In a comment on a previous post on this blog, Hadgu suggested I check out a couple of blogs by secular Buddhists. In a nutshell, secular Buddhism is a new movement which seeks to make Buddhism compatible with the worldview of scientific naturalism. Among other things, this entails stripping Buddhism of supernatural doctrines, as well as any doctrines which conflict with the discoveries of the empirical sciences; it also entails abandoning rituals or other practices which are predicated upon such doctrines. So, reincarnation is out, as well as propitiation of gods and spirits. Secular Buddhists also seek to reconcile Buddhism with contemporary ethics and politics.
Hadgu mentioned three blogs for me to check out: David Chapman's wordpress blog; The Secular Buddhist blog; and Zen Naturalism. All of these blogs are worth looking into if you are interested at all in learning more about secular Buddhism. In this post, I will spend a little time discussing David Chapman's blog.
I'm not sure whether David Chapman identifies himself as a secular Buddhist, but he's definitely someone interested in making Buddhism consistent with the discoveries of contemporary science. For example, he has a series of posts which effectively debunk the theory that contemporary Buddhist meditation practices are descended from the methods practiced by monks in the time of the Buddha. Chapman's central claim is that Buddhist mindfulness meditation (and even Buddhism itself) as we now know it was effectively a creation of the 19th century, by reformers in Theravada countries such as Burma, Sri Lanka, and Thailand influenced in at least some cases by ideas from the West. Chapman's claim is based in part on research by contemporary historians of Buddhism, but also on his own reading of the records of the founders of the modern meditation practices in Burma and Thailand. As pointed out in some of the comments on his blog, Chapman probably overstates the extent to which Buddhist meditation was invented in the 19th century; the term 'revived' is probably more apt, based on what is now known (and there is much about the 19th century revival of meditation that is still unknown). Nevertheless, Chapman is correct that contemporary Buddhists, especially traditional Buddhists, routinely obscure and rewrite their own history, and that they are irrationally hostile towards the work of modern researchers which challenges the stories they tell about themselves.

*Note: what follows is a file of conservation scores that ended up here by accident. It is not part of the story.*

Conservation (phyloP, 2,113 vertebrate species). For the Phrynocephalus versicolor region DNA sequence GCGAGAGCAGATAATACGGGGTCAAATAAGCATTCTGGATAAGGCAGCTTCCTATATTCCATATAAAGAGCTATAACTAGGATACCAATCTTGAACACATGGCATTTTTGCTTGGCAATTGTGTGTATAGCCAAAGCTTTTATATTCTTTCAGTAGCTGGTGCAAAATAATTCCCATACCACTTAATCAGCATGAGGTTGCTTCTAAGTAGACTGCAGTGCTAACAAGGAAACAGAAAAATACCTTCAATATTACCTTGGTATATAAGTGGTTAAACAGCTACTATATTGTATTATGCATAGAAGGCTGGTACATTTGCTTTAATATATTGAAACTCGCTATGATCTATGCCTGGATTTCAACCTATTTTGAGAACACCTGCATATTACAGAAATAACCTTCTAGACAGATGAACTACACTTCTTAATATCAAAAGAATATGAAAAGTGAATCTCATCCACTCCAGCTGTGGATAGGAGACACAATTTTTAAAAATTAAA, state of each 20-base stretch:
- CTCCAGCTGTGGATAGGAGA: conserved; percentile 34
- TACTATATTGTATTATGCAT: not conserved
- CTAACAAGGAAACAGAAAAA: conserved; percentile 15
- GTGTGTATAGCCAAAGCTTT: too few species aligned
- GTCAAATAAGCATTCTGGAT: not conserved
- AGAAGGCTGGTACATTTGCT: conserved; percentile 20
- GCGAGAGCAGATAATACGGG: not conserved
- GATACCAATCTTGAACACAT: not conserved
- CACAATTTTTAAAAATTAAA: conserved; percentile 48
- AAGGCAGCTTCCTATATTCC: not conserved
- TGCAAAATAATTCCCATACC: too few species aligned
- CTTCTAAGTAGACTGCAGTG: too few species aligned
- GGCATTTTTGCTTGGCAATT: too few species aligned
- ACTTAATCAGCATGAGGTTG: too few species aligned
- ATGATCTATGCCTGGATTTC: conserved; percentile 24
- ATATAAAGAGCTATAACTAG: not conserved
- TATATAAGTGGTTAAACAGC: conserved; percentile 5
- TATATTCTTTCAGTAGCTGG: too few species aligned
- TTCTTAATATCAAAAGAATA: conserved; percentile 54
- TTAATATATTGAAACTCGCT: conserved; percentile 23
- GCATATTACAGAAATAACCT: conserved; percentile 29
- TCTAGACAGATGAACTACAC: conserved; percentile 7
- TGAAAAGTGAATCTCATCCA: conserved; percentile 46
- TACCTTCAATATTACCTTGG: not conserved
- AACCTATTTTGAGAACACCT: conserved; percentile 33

Chapman is also interested in challenging what he refers to as "consensus Buddhism", which is the family of views about Buddhism which predominates among Western Buddhists, particularly (or so it would seem) in the United States. I'm not sure the extent to which the concept of consensus Buddhism captures the complex and diverse reality of Western Buddhism as it actually exists, but many of Chapman's observations are to the point, such as his discussion of the way in which many Western Buddhists have down-played or ignored the traditional role of disgust, horror, and contempt in Buddhism (such as in the traditional meditation practice of the funerary contemplations). He has many interesting posts which summarize some of the current research on the history of modern Buddhism, which was transformed in the 19th and 20th centuries, both in Asia and as it was carried to the West (for example, see here, here, here, here. and here).
Chapman seems to be quite sincere in his practice of Buddhism (he is a dedicated practitioner of a lineage of Vajrayana Buddhism), and he is an effective expositor of issues relevant to secular Buddhism, traditional Buddhism, and contemporary Western Buddhism. Having said that, I wonder whether he is misguided to spend so much energy in what seems like attacks on fellow Buddhists. One thing that can be noticed on many of the excellent Buddhist blogs and websites out there (and I hope to discuss more in future blog posts) is the amount of time and energy dedicated to arguments with other Buddhists and with people from other belief systems. I resonate pretty deeply with the aims and methods of people like David Chapman, and with the secular Buddhists and Buddhist naturalists out there, but I'm not sure that the best way to spend the fleeting moments of your life is in bitter contention, or trying to relentlessly prove that your own way of looking at things is the best. Even if your way of looking at things is the best, there's something you miss if you lose sight of your actual everyday experience. (And this everyday experience is not really ordinary, but pretty surprising and extraordinary if you look at it closely enough.) I guess my worry is that too many of us interested in discovering and exploring the sacred (whatever that may turn out to mean) fritter away too much of our lives in sterile debate, and miss out on quite a lot of lived experience. That's something I'm trying to avoid on this blog--although frankly it's been something of a struggle, since my whole conditioning pushes me towards contention and condescension whenever I say anything at all. But I think those of us interested in naturalistic approaches to the sacred would probably do better to focus on providing a positive vision of what we're about, than to try to tear down the views of others. Here's hoping we succeed at that task.